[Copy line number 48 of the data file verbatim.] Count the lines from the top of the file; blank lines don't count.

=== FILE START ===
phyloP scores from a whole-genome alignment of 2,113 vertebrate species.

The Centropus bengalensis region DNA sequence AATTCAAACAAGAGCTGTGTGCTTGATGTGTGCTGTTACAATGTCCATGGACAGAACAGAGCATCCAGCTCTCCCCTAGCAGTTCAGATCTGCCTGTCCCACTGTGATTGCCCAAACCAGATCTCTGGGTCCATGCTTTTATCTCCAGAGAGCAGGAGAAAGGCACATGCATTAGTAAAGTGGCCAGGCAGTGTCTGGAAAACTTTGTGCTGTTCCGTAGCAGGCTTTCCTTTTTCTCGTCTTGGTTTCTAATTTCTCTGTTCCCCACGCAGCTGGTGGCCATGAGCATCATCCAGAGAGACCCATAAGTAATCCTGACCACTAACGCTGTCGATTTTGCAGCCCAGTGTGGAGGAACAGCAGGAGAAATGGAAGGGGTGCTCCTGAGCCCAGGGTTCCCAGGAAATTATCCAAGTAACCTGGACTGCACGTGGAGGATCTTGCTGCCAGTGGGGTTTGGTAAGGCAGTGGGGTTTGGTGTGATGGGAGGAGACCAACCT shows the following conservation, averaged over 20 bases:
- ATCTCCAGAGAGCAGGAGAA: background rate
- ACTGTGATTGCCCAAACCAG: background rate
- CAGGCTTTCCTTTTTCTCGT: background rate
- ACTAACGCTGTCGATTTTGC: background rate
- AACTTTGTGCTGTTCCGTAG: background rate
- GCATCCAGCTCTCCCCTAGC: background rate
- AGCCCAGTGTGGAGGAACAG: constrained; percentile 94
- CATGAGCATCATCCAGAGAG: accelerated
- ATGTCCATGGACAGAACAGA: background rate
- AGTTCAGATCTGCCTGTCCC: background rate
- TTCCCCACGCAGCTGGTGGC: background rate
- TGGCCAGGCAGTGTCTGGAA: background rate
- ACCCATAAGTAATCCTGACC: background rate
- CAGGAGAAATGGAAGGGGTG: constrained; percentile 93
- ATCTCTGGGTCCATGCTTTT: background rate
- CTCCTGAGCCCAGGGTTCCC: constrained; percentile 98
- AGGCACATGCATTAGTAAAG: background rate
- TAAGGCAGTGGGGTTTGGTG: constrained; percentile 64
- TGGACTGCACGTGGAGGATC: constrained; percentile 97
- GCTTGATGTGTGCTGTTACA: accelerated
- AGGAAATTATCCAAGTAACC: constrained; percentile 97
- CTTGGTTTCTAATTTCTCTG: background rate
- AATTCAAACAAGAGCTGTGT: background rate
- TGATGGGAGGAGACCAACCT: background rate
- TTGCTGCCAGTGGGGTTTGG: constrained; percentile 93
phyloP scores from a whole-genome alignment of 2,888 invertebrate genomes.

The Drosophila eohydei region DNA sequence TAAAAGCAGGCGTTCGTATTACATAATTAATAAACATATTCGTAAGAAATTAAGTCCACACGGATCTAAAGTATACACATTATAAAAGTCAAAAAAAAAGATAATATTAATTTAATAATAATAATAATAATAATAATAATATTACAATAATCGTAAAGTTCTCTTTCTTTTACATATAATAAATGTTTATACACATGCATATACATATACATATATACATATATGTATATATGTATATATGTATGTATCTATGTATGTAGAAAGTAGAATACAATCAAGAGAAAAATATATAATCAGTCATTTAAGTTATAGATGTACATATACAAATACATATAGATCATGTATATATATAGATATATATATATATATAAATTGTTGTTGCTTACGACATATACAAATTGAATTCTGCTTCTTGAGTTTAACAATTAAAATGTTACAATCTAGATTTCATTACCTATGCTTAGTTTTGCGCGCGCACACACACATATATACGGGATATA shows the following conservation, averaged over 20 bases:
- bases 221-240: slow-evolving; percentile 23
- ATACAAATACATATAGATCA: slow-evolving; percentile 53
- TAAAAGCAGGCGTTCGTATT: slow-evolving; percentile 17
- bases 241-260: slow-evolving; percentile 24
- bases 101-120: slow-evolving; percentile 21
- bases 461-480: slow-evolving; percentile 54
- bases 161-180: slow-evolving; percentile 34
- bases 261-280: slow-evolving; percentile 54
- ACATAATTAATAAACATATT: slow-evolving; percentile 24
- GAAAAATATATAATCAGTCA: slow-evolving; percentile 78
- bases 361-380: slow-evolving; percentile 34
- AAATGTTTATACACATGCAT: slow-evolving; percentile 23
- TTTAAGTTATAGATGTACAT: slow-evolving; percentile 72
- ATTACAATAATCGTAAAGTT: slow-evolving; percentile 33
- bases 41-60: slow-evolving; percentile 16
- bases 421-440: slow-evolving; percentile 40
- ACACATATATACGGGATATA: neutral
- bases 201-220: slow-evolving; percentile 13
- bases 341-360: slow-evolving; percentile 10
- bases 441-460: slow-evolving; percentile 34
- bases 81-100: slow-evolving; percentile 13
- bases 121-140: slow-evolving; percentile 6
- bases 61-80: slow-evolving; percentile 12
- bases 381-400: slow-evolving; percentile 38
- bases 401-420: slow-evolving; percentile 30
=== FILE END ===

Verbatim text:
- bases 341-360: slow-evolving; percentile 10